Gnudo means “naked ” in Italian. This dumplings belong to the Peasant cooking tradition of Tuscany. The origin of the term comes from the Renaissance dialectal word “Ignudi”. In modern times simplified by dropping the “i”, hence Gnudi.
In some other parts of Tuscany, like Siena, they are also called Malfatti. The term translates to “badly made”. The tastes is still amazing, and…..looks aren’t everything!!
The creamy blend of Ricotta, Nutmeg and herbs is balanced perfectly with a brown butter and sage sauce or a spicy Tomato and Garlic one.
So, are you ready to make this Naked pasta? like a Ravioli, but no shell?
Time : 1 hour
5 oz of Spinach (or other greens)
6 oz of Ricotta (drained)
1 C AP Flour
A pinch of Salt, pepper and Nutmeg
1/4 C grated cheese
FOR THE SAUCE:
1 Stick of butter, browned
1 lg bunch of Sage
Bring a large pot of water to a boil.
Meanwhile, wilt the Spinach with about 13 C of water. The Spinach will release its own water so don’t worry.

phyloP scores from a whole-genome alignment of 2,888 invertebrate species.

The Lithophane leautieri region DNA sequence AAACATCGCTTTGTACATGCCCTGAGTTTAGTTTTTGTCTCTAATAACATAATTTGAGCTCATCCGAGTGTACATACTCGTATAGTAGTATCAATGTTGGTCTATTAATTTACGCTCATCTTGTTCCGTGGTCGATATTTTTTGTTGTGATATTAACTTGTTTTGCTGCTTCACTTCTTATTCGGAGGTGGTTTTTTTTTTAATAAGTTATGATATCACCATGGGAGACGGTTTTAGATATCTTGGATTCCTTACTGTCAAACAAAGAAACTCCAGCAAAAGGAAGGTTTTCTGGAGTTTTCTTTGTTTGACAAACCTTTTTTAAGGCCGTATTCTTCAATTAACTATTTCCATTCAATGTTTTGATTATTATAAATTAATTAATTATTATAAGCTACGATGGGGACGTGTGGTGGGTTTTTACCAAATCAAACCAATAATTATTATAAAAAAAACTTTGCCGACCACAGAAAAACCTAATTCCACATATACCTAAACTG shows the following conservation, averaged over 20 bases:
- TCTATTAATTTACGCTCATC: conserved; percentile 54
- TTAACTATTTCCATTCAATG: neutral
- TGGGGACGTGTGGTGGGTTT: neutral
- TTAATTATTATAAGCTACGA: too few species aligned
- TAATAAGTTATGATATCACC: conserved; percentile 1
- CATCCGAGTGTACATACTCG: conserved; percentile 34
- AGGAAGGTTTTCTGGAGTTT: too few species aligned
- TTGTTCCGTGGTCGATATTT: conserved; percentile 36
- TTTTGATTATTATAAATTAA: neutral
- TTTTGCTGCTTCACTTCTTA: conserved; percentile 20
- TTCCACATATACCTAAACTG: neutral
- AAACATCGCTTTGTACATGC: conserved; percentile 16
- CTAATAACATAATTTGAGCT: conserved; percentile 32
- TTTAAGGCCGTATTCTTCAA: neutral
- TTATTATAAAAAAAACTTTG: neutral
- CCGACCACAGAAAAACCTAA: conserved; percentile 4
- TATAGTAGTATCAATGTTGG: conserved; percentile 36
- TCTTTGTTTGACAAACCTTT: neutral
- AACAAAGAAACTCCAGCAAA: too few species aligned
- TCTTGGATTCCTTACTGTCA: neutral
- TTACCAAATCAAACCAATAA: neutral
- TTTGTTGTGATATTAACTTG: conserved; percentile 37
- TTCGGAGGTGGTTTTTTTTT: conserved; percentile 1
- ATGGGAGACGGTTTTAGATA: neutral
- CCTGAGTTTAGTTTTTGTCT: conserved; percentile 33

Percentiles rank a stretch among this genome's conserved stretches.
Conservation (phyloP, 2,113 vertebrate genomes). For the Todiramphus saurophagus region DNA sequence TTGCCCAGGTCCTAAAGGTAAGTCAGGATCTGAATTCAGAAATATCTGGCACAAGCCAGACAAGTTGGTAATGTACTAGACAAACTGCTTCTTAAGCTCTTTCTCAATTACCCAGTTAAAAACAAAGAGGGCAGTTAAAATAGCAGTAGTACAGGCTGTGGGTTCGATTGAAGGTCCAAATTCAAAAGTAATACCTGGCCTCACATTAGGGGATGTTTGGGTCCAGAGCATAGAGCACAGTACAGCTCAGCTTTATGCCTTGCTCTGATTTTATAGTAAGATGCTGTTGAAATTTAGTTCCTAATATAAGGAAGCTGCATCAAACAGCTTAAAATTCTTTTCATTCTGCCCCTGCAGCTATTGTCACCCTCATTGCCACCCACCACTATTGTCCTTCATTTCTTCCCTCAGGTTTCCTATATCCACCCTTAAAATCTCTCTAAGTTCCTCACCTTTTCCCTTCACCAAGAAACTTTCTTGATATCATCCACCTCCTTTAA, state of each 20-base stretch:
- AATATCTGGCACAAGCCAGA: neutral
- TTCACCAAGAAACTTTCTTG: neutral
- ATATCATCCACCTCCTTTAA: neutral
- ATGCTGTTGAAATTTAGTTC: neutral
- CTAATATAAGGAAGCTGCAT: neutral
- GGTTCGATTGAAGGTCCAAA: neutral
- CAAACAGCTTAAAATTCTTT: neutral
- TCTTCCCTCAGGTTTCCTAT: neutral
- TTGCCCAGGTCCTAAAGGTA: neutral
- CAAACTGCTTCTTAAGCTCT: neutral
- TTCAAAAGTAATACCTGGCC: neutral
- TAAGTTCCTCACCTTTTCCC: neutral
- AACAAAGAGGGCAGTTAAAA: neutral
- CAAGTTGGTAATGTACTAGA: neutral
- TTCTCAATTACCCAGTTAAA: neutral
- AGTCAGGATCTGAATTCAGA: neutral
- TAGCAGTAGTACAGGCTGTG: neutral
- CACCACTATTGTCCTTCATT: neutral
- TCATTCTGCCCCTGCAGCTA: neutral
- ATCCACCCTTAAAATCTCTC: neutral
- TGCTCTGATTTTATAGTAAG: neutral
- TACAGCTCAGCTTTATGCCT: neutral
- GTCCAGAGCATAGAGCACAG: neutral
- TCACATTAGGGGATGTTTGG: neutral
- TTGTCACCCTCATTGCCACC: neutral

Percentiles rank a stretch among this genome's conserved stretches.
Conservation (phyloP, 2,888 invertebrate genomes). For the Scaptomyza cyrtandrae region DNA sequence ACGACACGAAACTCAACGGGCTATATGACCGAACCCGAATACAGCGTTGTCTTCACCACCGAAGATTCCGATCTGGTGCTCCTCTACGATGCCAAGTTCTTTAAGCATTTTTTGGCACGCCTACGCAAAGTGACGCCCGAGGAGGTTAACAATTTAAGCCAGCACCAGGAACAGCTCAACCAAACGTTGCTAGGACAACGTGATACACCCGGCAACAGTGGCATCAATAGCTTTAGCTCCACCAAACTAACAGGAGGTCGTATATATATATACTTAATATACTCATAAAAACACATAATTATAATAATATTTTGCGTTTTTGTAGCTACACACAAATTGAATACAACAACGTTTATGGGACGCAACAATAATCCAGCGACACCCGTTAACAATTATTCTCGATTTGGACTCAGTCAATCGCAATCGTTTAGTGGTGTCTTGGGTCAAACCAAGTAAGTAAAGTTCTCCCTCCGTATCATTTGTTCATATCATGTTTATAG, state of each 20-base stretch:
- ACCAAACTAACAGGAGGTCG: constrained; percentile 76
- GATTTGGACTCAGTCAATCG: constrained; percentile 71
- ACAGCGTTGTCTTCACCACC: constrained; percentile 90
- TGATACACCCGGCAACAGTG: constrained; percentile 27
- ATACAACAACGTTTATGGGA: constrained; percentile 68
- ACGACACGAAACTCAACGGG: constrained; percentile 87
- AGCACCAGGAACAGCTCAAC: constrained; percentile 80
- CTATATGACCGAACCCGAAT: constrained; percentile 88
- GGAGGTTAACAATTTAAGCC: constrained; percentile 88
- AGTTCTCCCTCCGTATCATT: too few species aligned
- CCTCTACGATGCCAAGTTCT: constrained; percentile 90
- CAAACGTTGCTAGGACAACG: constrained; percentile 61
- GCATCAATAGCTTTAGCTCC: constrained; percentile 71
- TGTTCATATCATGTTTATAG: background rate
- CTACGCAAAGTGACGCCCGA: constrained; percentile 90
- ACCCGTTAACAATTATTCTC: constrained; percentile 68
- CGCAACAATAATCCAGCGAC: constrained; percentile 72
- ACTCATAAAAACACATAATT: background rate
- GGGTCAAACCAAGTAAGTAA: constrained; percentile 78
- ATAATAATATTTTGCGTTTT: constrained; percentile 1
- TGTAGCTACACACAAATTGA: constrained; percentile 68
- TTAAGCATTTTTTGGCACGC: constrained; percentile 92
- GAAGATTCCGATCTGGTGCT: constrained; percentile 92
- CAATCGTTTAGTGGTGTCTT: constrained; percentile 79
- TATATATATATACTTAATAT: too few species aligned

When done, Let the Spinach cool, then strain and chop them with a food processor.
In a large bowl mix the remaining ingredients, mix to blend. Add the Spinach to reach a uniform consistency.
Add salt to the water (needs to taste like the Ocean!!)
Using two spoons, scoop about 2T size balls and drop them into the boiling water. DO NOT crowd the pan. Reduce the heat to a low boil.
When the Gnocchi come afloat, drain them with a slotted spoon and place them into the pan with the melted butter. Repeat with the remaining dough, swirling after each addition.
Toss the sage leaves in the pan and swirl do not touch the gnocchi with a spoon, they are fragile.
Serve the gnocchi in uneven numbers and top with some cheese.